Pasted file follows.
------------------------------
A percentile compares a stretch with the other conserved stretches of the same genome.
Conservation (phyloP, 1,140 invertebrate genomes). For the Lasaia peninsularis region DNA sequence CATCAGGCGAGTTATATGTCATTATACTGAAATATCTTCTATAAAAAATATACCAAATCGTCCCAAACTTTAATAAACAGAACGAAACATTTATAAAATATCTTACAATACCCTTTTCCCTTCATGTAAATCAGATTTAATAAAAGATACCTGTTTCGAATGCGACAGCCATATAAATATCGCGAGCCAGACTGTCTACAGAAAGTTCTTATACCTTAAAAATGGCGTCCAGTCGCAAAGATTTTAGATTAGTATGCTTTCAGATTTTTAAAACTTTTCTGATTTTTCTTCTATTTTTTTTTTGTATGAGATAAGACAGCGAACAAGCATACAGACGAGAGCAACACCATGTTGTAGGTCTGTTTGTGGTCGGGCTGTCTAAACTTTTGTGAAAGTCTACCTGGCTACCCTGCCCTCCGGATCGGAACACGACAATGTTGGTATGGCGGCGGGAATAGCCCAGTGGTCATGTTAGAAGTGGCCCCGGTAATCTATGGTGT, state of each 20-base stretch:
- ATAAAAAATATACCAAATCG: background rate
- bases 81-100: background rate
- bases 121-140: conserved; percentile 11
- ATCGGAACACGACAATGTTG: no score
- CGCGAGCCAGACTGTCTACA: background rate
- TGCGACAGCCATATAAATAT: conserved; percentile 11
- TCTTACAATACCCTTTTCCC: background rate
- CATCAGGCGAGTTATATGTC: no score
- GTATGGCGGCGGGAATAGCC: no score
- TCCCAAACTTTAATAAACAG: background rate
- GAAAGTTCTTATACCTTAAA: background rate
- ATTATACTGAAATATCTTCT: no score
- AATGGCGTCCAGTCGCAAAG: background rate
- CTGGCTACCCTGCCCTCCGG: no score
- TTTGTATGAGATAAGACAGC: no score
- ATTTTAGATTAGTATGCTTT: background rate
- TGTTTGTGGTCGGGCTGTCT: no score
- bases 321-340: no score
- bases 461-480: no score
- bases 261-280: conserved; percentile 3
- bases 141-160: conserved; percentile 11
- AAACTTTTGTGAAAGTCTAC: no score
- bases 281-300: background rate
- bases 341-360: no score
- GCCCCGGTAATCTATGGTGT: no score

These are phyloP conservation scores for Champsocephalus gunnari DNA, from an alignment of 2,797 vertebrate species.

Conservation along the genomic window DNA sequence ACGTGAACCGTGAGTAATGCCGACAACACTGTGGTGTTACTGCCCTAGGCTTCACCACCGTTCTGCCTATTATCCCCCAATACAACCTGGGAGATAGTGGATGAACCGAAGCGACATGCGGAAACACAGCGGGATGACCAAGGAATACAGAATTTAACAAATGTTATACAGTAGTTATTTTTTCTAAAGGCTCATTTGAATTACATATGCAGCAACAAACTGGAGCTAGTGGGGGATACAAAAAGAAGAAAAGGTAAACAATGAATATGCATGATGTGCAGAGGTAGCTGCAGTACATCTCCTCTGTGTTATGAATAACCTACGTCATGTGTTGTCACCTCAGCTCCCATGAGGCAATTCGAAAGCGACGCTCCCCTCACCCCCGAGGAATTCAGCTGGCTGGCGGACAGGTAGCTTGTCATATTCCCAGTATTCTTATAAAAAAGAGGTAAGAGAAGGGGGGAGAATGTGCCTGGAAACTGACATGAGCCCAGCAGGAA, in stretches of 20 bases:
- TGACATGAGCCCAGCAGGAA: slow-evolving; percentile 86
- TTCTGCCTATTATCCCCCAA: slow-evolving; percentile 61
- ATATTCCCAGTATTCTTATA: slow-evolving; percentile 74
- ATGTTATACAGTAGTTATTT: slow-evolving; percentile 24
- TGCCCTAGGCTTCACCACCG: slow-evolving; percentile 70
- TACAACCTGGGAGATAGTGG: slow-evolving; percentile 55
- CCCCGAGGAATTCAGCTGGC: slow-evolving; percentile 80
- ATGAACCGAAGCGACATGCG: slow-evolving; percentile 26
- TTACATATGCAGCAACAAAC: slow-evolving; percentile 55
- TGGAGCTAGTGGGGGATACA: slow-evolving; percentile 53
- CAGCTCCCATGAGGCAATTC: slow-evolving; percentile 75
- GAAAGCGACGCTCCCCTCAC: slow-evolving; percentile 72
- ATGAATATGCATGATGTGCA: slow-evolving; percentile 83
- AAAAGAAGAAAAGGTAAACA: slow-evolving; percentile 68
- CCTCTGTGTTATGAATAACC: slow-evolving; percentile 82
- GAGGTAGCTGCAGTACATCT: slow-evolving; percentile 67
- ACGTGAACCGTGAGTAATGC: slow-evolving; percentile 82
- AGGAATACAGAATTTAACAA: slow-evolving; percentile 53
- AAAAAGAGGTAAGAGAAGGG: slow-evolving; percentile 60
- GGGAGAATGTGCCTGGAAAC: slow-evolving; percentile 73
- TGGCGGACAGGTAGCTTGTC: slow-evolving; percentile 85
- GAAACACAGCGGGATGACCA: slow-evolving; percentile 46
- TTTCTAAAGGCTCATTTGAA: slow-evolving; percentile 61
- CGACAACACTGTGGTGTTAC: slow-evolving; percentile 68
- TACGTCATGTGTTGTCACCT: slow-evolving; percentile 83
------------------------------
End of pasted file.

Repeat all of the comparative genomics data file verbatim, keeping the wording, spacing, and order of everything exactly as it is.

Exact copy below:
A percentile compares a stretch with the other conserved stretches of the same genome.
Conservation (phyloP, 1,140 invertebrate genomes). For the Lasaia peninsularis region DNA sequence CATCAGGCGAGTTATATGTCATTATACTGAAATATCTTCTATAAAAAATATACCAAATCGTCCCAAACTTTAATAAACAGAACGAAACATTTATAAAATATCTTACAATACCCTTTTCCCTTCATGTAAATCAGATTTAATAAAAGATACCTGTTTCGAATGCGACAGCCATATAAATATCGCGAGCCAGACTGTCTACAGAAAGTTCTTATACCTTAAAAATGGCGTCCAGTCGCAAAGATTTTAGATTAGTATGCTTTCAGATTTTTAAAACTTTTCTGATTTTTCTTCTATTTTTTTTTTGTATGAGATAAGACAGCGAACAAGCATACAGACGAGAGCAACACCATGTTGTAGGTCTGTTTGTGGTCGGGCTGTCTAAACTTTTGTGAAAGTCTACCTGGCTACCCTGCCCTCCGGATCGGAACACGACAATGTTGGTATGGCGGCGGGAATAGCCCAGTGGTCATGTTAGAAGTGGCCCCGGTAATCTATGGTGT, state of each 20-base stretch:
- ATAAAAAATATACCAAATCG: background rate
- bases 81-100: background rate
- bases 121-140: conserved; percentile 11
- ATCGGAACACGACAATGTTG: no score
- CGCGAGCCAGACTGTCTACA: background rate
- TGCGACAGCCATATAAATAT: conserved; percentile 11
- TCTTACAATACCCTTTTCCC: background rate
- CATCAGGCGAGTTATATGTC: no score
- GTATGGCGGCGGGAATAGCC: no score
- TCCCAAACTTTAATAAACAG: background rate
- GAAAGTTCTTATACCTTAAA: background rate
- ATTATACTGAAATATCTTCT: no score
- AATGGCGTCCAGTCGCAAAG: background rate
- CTGGCTACCCTGCCCTCCGG: no score
- TTTGTATGAGATAAGACAGC: no score
- ATTTTAGATTAGTATGCTTT: background rate
- TGTTTGTGGTCGGGCTGTCT: no score
- bases 321-340: no score
- bases 461-480: no score
- bases 261-280: conserved; percentile 3
- bases 141-160: conserved; percentile 11
- AAACTTTTGTGAAAGTCTAC: no score
- bases 281-300: background rate
- bases 341-360: no score
- GCCCCGGTAATCTATGGTGT: no score

These are phyloP conservation scores for Champsocephalus gunnari DNA, from an alignment of 2,797 vertebrate species.

Conservation along the genomic window DNA sequence ACGTGAACCGTGAGTAATGCCGACAACACTGTGGTGTTACTGCCCTAGGCTTCACCACCGTTCTGCCTATTATCCCCCAATACAACCTGGGAGATAGTGGATGAACCGAAGCGACATGCGGAAACACAGCGGGATGACCAAGGAATACAGAATTTAACAAATGTTATACAGTAGTTATTTTTTCTAAAGGCTCATTTGAATTACATATGCAGCAACAAACTGGAGCTAGTGGGGGATACAAAAAGAAGAAAAGGTAAACAATGAATATGCATGATGTGCAGAGGTAGCTGCAGTACATCTCCTCTGTGTTATGAATAACCTACGTCATGTGTTGTCACCTCAGCTCCCATGAGGCAATTCGAAAGCGACGCTCCCCTCACCCCCGAGGAATTCAGCTGGCTGGCGGACAGGTAGCTTGTCATATTCCCAGTATTCTTATAAAAAAGAGGTAAGAGAAGGGGGGAGAATGTGCCTGGAAACTGACATGAGCCCAGCAGGAA, in stretches of 20 bases:
- TGACATGAGCCCAGCAGGAA: slow-evolving; percentile 86
- TTCTGCCTATTATCCCCCAA: slow-evolving; percentile 61
- ATATTCCCAGTATTCTTATA: slow-evolving; percentile 74
- ATGTTATACAGTAGTTATTT: slow-evolving; percentile 24
- TGCCCTAGGCTTCACCACCG: slow-evolving; percentile 70
- TACAACCTGGGAGATAGTGG: slow-evolving; percentile 55
- CCCCGAGGAATTCAGCTGGC: slow-evolving; percentile 80
- ATGAACCGAAGCGACATGCG: slow-evolving; percentile 26
- TTACATATGCAGCAACAAAC: slow-evolving; percentile 55
- TGGAGCTAGTGGGGGATACA: slow-evolving; percentile 53
- CAGCTCCCATGAGGCAATTC: slow-evolving; percentile 75
- GAAAGCGACGCTCCCCTCAC: slow-evolving; percentile 72
- ATGAATATGCATGATGTGCA: slow-evolving; percentile 83
- AAAAGAAGAAAAGGTAAACA: slow-evolving; percentile 68
- CCTCTGTGTTATGAATAACC: slow-evolving; percentile 82
- GAGGTAGCTGCAGTACATCT: slow-evolving; percentile 67
- ACGTGAACCGTGAGTAATGC: slow-evolving; percentile 82
- AGGAATACAGAATTTAACAA: slow-evolving; percentile 53
- AAAAAGAGGTAAGAGAAGGG: slow-evolving; percentile 60
- GGGAGAATGTGCCTGGAAAC: slow-evolving; percentile 73
- TGGCGGACAGGTAGCTTGTC: slow-evolving; percentile 85
- GAAACACAGCGGGATGACCA: slow-evolving; percentile 46
- TTTCTAAAGGCTCATTTGAA: slow-evolving; percentile 61
- CGACAACACTGTGGTGTTAC: slow-evolving; percentile 68
- TACGTCATGTGTTGTCACCT: slow-evolving; percentile 83